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In spite of the existence of effective drug therapies for osteoporosis, increasing numbers of menopausal women prefer alternative therapies including dietary supplements of calcium, vitamin D or collagen for the prevention and treatment of osteoporosis. Among them, dietary supplements containing calcium-collagen chelate (CC) have previously demonstrated that it may improve bone mineral density (BMD) and blood biomarkers of bone turnover in osteopenic, postmenopausal women in the short term. However, until now a lack of data on the long term has existed. Recently, Elam and colleagues reported the efficacy of CC in reducing bone loss in postmenopausal women with osteopenia in a follow-up study of 12 months [1]. Thirty-nine women were randomly assigned to one of two groups: one receiving 5 g of CC containing 500 mg of elemental calcium and 200  IU vitamin D and the control group receiving 500 mg of calcium and 200 IU vitamin D daily. The study cohort (mean age 55.5 years) had osteopenia with a mean [i]T[/i]-score of -1.5. The authors assessed total body, lumbar, and hip BMD and bone turnover markers at baseline, 6 and 12 months. About 40% of recruited women dropped out at month 12, leaving only 10 and 12 women who completed the 1-year trial, respectively. The results discussed relate only to the completers, the compliant participants. The loss of whole body BMD in women taking CC was substantially lower than that of the control group at 12 months. The CC group had significantly reduced levels of sclerostin and tartrate-resistant acid phosphatase isoform 5b (TRAP5b) ([i]p[/i] < 0.05), and higher bone-specific alkaline phosphatase/TRAP5b ratio ([i]p[/i] < 0.05) than the control group at 6 months. The authors conclude that their results support the use of CC in reducing bone loss in osteopenic postmenopausal women.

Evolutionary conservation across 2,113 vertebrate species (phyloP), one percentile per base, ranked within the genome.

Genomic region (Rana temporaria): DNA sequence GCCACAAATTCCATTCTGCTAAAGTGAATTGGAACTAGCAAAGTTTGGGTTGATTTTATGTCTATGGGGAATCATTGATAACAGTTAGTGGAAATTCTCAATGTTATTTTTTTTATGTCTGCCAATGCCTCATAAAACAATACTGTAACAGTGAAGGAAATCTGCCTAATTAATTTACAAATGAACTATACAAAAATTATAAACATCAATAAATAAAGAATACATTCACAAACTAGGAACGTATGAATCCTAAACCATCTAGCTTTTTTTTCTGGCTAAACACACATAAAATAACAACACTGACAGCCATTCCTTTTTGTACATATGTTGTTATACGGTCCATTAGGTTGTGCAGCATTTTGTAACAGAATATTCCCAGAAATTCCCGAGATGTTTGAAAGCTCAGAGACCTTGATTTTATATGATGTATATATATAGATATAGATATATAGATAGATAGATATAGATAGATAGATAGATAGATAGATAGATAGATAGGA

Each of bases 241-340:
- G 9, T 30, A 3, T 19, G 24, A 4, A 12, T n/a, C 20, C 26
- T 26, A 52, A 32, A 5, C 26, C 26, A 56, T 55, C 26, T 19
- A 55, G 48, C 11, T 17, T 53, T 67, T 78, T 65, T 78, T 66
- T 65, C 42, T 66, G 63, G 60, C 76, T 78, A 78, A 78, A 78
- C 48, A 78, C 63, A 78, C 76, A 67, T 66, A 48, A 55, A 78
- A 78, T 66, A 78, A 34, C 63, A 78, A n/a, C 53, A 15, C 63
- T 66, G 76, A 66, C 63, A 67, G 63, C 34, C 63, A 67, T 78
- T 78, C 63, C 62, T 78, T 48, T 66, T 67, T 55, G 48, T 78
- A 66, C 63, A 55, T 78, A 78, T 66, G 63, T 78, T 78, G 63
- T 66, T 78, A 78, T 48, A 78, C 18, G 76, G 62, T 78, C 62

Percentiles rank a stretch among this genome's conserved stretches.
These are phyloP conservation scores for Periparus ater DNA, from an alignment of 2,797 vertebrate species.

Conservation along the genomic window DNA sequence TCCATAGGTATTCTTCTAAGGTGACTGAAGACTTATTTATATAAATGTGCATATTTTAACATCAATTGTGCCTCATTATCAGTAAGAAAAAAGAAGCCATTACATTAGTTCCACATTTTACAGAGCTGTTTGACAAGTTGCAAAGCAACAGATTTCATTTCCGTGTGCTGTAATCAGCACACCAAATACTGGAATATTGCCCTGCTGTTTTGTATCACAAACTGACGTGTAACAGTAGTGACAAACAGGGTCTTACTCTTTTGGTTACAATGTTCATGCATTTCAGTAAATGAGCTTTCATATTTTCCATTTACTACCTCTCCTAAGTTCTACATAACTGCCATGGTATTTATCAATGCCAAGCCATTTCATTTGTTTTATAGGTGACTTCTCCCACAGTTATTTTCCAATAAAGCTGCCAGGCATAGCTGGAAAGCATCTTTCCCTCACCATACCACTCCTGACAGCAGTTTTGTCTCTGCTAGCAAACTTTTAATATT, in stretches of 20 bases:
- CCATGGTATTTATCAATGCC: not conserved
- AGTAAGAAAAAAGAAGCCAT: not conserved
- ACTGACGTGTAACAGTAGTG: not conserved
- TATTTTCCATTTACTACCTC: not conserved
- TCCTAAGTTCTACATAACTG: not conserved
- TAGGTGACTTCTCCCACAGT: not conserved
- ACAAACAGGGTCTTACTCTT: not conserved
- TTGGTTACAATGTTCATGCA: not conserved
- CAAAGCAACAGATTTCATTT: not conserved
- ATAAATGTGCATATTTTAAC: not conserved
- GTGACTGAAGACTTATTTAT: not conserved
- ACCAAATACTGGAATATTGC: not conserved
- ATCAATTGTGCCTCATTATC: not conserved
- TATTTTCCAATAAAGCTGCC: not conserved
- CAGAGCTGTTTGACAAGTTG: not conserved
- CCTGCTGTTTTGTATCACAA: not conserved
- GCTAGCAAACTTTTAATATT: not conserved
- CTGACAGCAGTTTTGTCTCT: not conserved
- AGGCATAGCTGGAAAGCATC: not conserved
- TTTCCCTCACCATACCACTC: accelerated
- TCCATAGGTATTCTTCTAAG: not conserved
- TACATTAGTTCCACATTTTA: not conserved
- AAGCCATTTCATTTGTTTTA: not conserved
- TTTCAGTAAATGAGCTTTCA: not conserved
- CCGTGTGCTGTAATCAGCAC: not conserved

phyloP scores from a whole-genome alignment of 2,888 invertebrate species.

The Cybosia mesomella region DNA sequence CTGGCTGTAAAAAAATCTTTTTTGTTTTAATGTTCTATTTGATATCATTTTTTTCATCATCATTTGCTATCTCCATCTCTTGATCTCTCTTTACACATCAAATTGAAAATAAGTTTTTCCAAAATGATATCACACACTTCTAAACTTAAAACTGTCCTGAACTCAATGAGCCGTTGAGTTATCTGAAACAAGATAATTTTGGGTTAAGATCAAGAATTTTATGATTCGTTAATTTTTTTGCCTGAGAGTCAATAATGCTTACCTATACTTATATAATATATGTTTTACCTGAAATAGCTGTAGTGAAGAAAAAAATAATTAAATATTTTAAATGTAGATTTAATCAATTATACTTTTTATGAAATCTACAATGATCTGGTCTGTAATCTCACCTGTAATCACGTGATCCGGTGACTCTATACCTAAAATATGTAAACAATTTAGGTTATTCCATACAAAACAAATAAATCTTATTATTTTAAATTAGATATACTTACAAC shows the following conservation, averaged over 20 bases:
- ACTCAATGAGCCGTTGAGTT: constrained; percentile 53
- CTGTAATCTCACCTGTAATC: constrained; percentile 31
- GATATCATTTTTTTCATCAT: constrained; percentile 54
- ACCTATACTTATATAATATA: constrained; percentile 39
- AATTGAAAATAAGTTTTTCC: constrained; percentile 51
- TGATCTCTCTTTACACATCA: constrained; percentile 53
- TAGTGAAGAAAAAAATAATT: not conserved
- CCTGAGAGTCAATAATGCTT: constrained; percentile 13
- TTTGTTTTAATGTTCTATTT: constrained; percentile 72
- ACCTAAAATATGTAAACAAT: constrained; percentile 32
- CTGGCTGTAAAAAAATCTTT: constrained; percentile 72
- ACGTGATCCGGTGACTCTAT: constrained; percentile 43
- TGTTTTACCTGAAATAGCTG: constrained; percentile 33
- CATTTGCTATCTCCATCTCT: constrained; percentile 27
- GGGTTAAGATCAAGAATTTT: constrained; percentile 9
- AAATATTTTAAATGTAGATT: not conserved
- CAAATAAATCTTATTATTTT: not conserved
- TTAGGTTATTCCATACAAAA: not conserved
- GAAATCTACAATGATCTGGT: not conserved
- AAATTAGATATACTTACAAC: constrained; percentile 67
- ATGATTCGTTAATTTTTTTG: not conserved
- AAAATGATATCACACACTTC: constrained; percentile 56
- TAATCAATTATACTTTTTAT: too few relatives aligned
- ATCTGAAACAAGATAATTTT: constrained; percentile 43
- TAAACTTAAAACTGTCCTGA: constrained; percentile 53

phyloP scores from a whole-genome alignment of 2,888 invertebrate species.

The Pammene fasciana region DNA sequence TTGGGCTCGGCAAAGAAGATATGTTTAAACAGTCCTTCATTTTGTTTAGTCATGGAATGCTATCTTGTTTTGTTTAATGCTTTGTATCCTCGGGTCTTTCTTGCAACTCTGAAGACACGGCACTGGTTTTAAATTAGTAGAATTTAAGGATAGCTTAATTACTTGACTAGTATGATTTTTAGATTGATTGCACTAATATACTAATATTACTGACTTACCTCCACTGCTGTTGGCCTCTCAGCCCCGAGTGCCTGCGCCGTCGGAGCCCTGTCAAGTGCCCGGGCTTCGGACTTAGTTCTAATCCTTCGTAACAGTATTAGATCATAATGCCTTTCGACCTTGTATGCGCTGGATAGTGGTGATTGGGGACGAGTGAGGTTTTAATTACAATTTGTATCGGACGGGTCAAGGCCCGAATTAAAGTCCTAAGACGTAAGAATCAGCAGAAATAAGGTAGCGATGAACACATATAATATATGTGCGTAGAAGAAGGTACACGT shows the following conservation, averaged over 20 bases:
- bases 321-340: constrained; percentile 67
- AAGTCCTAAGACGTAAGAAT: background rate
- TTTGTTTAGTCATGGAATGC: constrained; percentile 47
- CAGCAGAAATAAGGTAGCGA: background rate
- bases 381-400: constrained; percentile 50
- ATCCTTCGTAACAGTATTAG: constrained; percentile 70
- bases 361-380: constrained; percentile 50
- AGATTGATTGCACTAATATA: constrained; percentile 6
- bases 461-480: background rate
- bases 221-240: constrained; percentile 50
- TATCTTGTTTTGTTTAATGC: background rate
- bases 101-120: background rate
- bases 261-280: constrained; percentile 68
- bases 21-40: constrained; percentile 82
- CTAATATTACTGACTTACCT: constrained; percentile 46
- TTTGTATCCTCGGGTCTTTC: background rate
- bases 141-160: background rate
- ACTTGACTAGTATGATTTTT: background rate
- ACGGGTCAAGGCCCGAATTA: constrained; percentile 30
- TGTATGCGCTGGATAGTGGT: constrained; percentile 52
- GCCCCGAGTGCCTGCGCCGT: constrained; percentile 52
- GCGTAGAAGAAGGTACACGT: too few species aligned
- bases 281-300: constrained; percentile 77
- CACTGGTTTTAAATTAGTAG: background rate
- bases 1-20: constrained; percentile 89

Author(s)

  • Camil Castelo-Branco
    Ob Gyn Senior Consultant, Hospital Clínic Barcelona, and Full Professor, University of Barcelona, Spain

Citations

  1. Elam ML, Johnson SA, Hooshmand S, et al. A calcium-collagen chelate dietary supplement attenuates bone loss in postmenopausal women with osteopenia: a randomized controlled trial. J Med Food 2014 Oct 14. Epub ahead of print
    http://www.ncbi.nlm.nih.gov/pubmed/25314004
  2. Martin-Bautista E, Martin-Matillas M, Martin-Lagos JA, et al. A nutritional intervention study with hydrolyzed collagen in prepubertal Spanish children: influence on bone modeling biomarkers. J Pediatr Endocrinol Metab 2011;24:14753
    http://www.ncbi.nlm.nih.gov/pubmed/21648282
  3. Cuneo F, Costa-Paiva L, Pinto-Neto AM, Morais SS, Amaya- Farfan J. Effect of dietary supplementation with collagen hydrolysates on bone metabolism of postmenopausal women with low mineral density. Maturitas 2010;65:2537
    http://www.ncbi.nlm.nih.gov/pubmed/19892499
  4. Adam M, Spacek P, Hulejova H, Galianova A, Blahos J. Postmenopausal osteoporosis. Treatment with calcitonin and a diet rich in collagen proteins. Cas Lek Cesk 1996;135:748
    http://www.ncbi.nlm.nih.gov/pubmed/8625373
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